In phone calls made as part of an ongoing secret dialogue between India and Pakistan, National Security Advisor Ajit Doval confronted his counterpart, Lieutenant-General Nasser Khan Janjua, with evidence challenging Islamabad’s claims to be unable to locate terrorists involved in last year’s attack on the Pathankot Air Force base, highly placed government sources have told The Indian Express.
The discussions on the Jaish-e-Muhammad terrorists, conducted over a dedicated hotline in early October, show that the dialogue between the two NSAs has survived a series of India-Pakistan crises — notably last year’s cross-Line of Control strikes on Lashkar-e-Taiba camps.
Officials familiar with the dialogue said it centred around granular intelligence on the movements and locations of key suspects Kashif Jan and Shahid Latif.
The conversations saw Doval press Janjua for the arrest of the suspects, who Pakistani investigators had earlier claimed they were unable to locate. Janjua called back days later to say investigators were still unable to locate the men.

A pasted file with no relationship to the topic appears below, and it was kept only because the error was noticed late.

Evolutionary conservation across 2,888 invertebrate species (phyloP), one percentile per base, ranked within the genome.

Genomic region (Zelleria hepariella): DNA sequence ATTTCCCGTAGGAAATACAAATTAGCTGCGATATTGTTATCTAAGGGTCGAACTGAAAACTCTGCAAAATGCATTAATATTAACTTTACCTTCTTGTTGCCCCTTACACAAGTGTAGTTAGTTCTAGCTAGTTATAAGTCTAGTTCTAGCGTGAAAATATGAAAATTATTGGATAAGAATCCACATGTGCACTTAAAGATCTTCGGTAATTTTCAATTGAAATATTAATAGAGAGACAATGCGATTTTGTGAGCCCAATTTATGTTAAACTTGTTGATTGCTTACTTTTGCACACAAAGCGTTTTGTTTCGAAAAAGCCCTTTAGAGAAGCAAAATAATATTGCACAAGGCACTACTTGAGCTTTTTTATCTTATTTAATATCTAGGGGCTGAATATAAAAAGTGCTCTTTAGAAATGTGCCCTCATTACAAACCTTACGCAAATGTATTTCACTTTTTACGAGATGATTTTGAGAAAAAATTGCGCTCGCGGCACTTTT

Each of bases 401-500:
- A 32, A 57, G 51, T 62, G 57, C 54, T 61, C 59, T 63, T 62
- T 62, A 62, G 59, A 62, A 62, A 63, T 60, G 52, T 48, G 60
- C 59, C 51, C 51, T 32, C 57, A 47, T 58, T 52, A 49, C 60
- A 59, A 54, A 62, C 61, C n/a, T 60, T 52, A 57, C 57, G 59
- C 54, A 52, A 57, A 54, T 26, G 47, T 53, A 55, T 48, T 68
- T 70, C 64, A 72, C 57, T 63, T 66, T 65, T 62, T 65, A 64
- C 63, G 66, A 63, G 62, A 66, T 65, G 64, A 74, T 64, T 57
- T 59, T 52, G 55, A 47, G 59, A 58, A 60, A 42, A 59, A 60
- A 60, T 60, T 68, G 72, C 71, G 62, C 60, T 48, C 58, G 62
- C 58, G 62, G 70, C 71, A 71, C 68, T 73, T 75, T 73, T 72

Doval’s confidence in the dialogue process has frayed, sources said, with the NSA becoming increasingly convinced that Janjua may be unable to act against jihadists because of resistance from Pakistan’s powerful Inter-Services Intelligence Directorate.
The Pakistani NSA’s ability to take on his former military colleagues on India-related issues, a senior diplomat said, has also been undermined by the removal of Prime Minister Nawaz Sharif, who hand-picked him for office.
However, the sources said, New Delhi has chosen to continue the dialogue, seeing it as a useful tool to manage future crisis and to gauge Pakistan’s intentions on terrorism.
Doval declined to respond to questions from The Indian Express on the status of his dialogue with Janjua.
Facing intense pressure from the military and its religious right-wing allies — who unleashed violence in several Pakistani cities on Saturday — Prime Minister Shahid Khaqan Abbasi’s government has shown little inclination to follow Sharif’s move to build bridges with India by acting against jihadists.